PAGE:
Running on Telstra's existing ATM backbone, the network will be crucial to the delivery of new broadcasting services anticipated by the introduction of digital television to Australia in 2001.
"We have been developing the network for about two years . . . it has specifically evolved to cater for the new [broadcasting] legislation," said Lindsay Yelland, Telstra's business solutions group managing director.
Designed by Telstra, in conjunction with free-to-air broadcasters Seven, the Nine Network and Channel Ten, the network uses standards-based technology -- 45Mbps MPEG2 compression technology to distribute high-definition TV, standard definition and Dolby digital audio between network stations and affiliated sites.
Judi Stack, director of operations at the Seven Network, said the network has the potential to reduce telecommunication costs at the station by between 10 and 20 per cent. In addition, the network is a key piece in Seven's transition to a "tapeless environment", she said.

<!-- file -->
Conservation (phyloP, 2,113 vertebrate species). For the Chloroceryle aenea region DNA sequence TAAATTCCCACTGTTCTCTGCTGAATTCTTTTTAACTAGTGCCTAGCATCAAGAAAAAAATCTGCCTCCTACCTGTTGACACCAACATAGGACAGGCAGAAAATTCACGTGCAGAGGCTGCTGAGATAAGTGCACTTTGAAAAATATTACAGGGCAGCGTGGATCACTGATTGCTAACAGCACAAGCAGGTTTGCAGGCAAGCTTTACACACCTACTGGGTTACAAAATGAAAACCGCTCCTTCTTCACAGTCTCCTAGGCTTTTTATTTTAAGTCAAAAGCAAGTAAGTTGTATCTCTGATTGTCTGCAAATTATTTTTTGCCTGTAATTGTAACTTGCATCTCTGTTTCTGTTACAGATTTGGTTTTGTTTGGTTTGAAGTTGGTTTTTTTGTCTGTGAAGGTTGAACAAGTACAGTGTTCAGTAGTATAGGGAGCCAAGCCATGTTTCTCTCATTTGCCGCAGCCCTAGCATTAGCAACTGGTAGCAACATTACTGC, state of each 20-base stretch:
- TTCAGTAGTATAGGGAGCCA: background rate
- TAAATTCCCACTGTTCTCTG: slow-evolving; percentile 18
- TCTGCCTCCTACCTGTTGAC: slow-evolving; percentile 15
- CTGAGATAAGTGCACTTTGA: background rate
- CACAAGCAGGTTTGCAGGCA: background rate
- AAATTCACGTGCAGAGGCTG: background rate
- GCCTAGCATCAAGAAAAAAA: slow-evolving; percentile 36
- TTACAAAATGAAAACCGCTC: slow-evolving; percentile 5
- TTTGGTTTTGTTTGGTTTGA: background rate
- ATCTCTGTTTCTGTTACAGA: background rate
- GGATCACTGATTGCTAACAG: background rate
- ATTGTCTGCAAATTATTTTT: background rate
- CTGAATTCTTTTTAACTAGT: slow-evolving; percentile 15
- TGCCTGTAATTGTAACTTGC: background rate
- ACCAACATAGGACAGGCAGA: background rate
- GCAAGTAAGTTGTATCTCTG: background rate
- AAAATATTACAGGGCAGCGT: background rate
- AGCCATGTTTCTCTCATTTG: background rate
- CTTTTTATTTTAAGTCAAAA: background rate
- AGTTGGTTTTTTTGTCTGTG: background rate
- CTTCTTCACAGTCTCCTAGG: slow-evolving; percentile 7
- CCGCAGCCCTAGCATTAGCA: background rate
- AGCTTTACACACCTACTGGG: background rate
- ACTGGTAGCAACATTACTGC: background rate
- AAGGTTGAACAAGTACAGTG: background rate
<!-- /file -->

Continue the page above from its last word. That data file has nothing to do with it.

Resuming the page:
The Seven Network is planning to establish a centralised server farm in Melbourne to digitally store its data. "The quality of the material passing through the [DVP] network is far superior to the system it replaces and provides Seven with greater flexibility and control over its distribution network," Stack said.
It is planned that Seven's existing network will be decommissioned and the DVP will be used in conjunction with Seven's existing satellite network provided by Cable & Wireless Optus.
Roger Barrett, Seven's network director of engineering, said the station is currently trialling the DVP, but is due to commission it in the next few weeks. He said the network will link Seven's station offices throughout the country as well as major sporting venues, including the Sydney Olympics.
While the project was originally the brain child of Channel Seven, who selected Telstra as the network provider from a tender process held more than two years ago, the Nine and Ten Networks have also signed contracts to use the network. It is expected that other broadcasters will also want to sign on.
"We have had discussions with the ABC about it. I don't think they are using it," Yelland said.
Yelland said Telstra has invested in excess of $20 million in the network, including funded capital and the development of the compression technology and network design. Systems integration was carried out by Philips.